United States, through the U.S. President’s Emergency Plan for AIDS Relief (PEPFAR) funded a soccer field, netball court, and basketball court for learners at Oshekasheka Combined School near Ondangwa. “Through the PEPFAR-funded program, youth have become empowered, gained confidence to make the right decisions about their health, and developed leadership skills,” said U.S. Embassy Chargé d’Affaires Priscilla Hernandez.
Access to information about how to stop the spread of HIV/AIDS is vital information in the Oshakati area, where HIV rates soar at 22 percent, according to a Ministry of Health and Social Services Sentinel Survey in 2012. PEPFAR Coordinator Jennifer Nield said “Girls in particular benefit from this PEPFAR sports program that encourages them to stay HIV-free and to help build an AIDS-Free Namibia.”
Supported by two U.S. Peace Corps Volunteers based at Oshekasheka School and by a sports trainer employed by the school, the program advances priorities and needs identified by the Namibian government, and illustrates the shared responsibility among donors and implementing partners to make strategic investments to save lives. Evidence shows that sports-based HIV prevention interventions can significantly reduce stigma, increase HIV-related knowledge, and increase condom use.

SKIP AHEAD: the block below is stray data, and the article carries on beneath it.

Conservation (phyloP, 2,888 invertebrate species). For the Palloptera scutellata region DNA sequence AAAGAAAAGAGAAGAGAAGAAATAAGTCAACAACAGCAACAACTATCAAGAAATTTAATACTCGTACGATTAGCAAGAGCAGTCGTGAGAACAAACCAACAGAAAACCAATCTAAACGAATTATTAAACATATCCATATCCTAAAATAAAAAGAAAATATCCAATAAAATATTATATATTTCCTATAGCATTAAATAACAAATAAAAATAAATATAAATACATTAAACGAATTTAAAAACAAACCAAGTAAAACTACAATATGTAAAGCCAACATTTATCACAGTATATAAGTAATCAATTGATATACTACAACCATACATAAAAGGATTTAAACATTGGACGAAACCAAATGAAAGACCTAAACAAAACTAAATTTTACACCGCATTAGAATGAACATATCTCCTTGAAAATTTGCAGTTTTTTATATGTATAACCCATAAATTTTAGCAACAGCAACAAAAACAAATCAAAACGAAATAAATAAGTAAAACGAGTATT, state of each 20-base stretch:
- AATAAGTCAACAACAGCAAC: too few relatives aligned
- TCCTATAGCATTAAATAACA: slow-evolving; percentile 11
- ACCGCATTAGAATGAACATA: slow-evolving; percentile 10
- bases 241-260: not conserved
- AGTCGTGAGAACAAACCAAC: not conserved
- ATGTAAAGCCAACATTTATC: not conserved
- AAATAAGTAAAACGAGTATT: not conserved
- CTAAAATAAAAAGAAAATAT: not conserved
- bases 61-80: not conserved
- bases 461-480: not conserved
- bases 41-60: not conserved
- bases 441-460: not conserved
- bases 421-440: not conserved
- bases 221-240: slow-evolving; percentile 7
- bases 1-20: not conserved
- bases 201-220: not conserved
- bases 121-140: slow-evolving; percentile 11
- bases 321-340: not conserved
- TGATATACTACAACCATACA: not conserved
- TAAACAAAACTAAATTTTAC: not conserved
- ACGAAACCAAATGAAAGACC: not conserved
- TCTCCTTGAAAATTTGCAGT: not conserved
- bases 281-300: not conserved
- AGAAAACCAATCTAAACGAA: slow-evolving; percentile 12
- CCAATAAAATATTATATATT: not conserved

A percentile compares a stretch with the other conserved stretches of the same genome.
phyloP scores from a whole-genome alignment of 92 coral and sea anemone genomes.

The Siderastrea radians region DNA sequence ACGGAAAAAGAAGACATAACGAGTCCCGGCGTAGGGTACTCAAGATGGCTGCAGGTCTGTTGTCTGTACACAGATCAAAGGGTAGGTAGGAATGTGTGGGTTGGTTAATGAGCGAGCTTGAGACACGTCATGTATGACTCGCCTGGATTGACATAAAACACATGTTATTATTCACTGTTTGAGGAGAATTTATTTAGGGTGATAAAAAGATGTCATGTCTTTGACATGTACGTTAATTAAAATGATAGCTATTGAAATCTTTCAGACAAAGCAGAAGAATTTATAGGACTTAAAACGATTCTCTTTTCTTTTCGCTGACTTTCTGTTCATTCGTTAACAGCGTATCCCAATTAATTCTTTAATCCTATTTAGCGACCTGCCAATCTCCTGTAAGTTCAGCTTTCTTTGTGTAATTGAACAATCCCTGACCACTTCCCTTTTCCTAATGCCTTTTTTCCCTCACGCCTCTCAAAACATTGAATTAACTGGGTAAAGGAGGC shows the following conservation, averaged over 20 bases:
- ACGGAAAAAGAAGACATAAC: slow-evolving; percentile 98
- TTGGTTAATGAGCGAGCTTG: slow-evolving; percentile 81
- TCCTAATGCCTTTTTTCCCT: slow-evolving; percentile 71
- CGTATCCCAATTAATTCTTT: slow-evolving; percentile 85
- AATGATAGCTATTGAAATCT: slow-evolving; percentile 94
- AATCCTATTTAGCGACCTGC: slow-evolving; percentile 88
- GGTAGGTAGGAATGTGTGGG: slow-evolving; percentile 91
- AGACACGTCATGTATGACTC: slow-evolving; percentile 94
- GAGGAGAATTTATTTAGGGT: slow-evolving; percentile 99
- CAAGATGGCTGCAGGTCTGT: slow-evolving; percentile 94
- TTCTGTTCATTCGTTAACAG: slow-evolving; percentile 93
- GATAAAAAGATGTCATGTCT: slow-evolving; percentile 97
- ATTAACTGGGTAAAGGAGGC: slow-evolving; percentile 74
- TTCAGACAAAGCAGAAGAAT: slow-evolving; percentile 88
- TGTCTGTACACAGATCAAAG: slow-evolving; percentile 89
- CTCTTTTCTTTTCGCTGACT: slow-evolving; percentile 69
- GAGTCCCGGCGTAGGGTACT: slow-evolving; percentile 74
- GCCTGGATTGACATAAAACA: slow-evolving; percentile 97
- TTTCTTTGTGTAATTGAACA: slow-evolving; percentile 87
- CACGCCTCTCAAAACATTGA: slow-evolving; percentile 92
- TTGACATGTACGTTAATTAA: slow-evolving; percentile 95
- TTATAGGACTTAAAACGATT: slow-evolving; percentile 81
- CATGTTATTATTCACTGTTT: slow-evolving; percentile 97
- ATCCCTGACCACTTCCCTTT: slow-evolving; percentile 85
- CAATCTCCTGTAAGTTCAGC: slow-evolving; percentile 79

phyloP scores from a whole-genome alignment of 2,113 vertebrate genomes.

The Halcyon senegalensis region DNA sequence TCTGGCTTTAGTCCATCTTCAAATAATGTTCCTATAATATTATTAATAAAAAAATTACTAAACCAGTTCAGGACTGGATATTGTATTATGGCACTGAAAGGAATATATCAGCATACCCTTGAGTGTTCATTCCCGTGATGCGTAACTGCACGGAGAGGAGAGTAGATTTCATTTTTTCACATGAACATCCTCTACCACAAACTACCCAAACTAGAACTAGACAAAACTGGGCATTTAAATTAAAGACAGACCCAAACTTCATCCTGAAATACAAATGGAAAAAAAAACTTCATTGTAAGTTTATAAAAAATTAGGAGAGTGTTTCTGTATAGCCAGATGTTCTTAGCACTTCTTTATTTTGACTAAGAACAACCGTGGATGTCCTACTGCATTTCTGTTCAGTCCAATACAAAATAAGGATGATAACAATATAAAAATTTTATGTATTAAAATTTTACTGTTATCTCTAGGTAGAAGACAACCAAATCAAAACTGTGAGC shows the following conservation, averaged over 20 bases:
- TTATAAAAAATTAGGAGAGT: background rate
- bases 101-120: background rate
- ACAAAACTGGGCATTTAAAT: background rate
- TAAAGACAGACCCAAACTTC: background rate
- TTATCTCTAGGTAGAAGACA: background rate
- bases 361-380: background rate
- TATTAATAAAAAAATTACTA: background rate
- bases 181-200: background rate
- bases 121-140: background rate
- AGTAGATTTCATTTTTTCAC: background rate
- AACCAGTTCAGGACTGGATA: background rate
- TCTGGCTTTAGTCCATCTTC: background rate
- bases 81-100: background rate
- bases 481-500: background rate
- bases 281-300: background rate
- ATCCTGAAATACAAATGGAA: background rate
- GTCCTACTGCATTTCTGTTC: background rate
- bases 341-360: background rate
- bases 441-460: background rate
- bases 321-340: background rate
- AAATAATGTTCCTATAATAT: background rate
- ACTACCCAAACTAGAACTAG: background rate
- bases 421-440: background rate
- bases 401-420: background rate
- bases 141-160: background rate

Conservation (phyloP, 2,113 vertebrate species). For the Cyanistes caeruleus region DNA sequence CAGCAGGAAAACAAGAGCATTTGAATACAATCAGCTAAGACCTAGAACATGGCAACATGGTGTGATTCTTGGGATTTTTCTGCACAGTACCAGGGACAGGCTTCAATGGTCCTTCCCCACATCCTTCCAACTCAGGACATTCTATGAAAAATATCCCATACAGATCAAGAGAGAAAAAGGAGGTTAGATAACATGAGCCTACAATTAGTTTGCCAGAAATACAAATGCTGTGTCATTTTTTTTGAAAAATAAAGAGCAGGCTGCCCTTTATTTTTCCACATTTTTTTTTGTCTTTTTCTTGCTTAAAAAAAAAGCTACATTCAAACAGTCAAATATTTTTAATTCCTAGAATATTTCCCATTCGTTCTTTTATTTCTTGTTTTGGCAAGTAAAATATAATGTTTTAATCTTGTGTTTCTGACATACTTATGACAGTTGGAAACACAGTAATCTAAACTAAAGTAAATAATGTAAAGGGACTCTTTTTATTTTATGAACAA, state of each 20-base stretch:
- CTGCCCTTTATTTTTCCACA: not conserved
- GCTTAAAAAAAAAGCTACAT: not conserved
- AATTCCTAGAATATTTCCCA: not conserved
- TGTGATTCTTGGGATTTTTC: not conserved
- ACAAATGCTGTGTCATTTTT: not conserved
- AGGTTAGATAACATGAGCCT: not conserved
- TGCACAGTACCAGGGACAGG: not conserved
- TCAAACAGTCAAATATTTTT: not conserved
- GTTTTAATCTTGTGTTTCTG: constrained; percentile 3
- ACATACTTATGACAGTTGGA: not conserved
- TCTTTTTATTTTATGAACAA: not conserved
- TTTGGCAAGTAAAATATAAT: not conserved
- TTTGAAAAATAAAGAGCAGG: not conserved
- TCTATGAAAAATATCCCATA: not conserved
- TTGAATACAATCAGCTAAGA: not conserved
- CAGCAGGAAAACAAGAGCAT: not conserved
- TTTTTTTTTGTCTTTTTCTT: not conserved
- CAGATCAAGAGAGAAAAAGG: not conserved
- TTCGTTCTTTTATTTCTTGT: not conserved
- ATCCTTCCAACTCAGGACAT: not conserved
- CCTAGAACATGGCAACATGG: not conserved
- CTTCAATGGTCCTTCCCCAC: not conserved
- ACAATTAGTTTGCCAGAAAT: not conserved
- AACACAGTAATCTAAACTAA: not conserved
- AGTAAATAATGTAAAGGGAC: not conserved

The United States launched PEPFAR in Namibia in 2004 and since then, Namibia has received more than USD$800 million in PEPFAR resources. The number of new infections has fallen 81 percent since 2004. PEPFAR is the largest commitment by any nation to combat a single disease internationally. Funding and programming is conducted through five U.S. government agencies: the U.S. Department of State, U.S. Department of Defense, Centers for Disease Control and Prevention (CDC), the United States Agency for International Development (USAID), and Peace Corps.